The first of Mozart's compositions catalogued by Kochel is a minuet and trio for piano. Upon the manuscript, which is still preserved, his sister has written: "The undersigned witnesses that this piece was composed by her brother in his fifth year." The original is without title, and bears the date 1761, surprise them with his rare talent. Their first visit was to Vienna, where Father Mozart hoped to find patrons and friends who could secure their presentation at the royal court. They made the journey by way of Linz, and thence by the regular passenger boat down the Danube. He took the whole family with him, and as all were buoyant with hope, the journey was a pleasant one. Wolfgang particularly enjoyed himself because of his open and trusting disposition. He mingled freely in his lively way with the passengers, chatted with each and every one, was fondled and caressed by all, and even made friends with the rough crew by his merry antics.

On the way they reached the little village of Ipo, on the Danube, where the vessel remained a short time, as some of the passengers wished to visit a monastery in the vicinity. Father Mozart and his family also went there. It was solitary, silent, and solemn in the great auditorium of the church, for the monks were at dinner. Thoughtful and awe-struck, Wolfgang looked at the lofty building, its tall, slender columns and brilliantly stained windows, until at last his gaze rested upon a magnificent organ. His eyes flashed.

"Explain the pedals to me, papa," said he. "I should like to see if I can play the organ."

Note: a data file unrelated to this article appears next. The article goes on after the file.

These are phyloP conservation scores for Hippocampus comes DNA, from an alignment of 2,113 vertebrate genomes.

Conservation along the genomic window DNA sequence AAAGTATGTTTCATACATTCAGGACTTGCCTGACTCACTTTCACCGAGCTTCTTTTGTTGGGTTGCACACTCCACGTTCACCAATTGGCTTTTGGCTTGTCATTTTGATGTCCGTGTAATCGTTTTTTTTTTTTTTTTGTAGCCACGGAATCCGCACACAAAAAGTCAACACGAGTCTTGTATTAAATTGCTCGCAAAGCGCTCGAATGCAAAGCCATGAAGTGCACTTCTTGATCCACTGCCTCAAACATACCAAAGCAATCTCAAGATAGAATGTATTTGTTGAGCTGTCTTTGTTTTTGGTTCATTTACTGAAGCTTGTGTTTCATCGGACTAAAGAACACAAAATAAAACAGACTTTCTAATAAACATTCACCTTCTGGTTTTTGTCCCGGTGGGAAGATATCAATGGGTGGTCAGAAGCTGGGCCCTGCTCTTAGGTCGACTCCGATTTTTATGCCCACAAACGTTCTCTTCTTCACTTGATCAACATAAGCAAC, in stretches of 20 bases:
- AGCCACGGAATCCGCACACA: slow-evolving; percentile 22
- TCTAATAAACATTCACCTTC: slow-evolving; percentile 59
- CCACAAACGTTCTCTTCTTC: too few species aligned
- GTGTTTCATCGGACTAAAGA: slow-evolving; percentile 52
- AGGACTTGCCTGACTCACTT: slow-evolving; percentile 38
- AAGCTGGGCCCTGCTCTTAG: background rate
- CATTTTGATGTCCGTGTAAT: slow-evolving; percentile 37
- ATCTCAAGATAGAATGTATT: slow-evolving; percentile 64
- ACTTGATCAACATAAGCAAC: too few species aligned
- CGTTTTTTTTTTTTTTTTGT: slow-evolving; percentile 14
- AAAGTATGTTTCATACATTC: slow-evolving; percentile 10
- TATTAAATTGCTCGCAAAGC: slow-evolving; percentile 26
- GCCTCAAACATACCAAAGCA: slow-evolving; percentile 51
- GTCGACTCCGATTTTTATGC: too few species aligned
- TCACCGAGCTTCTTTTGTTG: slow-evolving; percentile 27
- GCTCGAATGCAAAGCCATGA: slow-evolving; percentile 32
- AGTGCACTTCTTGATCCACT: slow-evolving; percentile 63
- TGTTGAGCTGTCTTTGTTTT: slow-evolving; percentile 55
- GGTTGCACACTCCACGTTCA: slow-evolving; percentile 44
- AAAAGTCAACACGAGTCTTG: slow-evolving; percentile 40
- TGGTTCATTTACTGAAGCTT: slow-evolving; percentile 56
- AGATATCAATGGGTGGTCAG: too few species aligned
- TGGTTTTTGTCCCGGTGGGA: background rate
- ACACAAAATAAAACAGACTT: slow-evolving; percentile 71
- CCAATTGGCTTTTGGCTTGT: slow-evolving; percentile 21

His father complied, and Wolfgang listened attentively until he understood the mechanism of the instrument, then he requested a servitor of the church to blow for him, pushed the organ bench to one side, and, standing by the pedals, trod them and struck the keys as correctly as if he had practised for months. The music, continually growing more powerful and majestic, rolled in grand and solemn volume through the great hall of the church, and melody followed melody in the consecrated solitude. The monks in the refectory near by laid down knife and fork and, marvelling greatly, entered the church. The brother organist was among them, and gazed at his organ as if terror-stricken. It had never been played like this before. Who could it be letting loose such a flood of music from those rigid pipes? The monks looked at each other with blanched faces.

The organ seemed to be playing itself; for the little performer could not be seen from below. Some of the brothers crossed themselves in fear. Some whispered, "Satan himself is playing," while others said, "This is a miracle. It has never happened before." At last some of them mustered up courage, and with the prior at their head, went up into the organ-loft, where they stood transfixed with astonishment at sight of the child, who was still playing as if inspired, and did not observe them until his father aroused him from his spell. Then all gathered about him, praising and admiring him. The brother organist, pale with excitement, laid his trembling hand upon the boy's head and blessed him, saying, "Thou wilt yet accomplish great things for the honor of God, and may God be with thee in all thy ways as thy strong protector."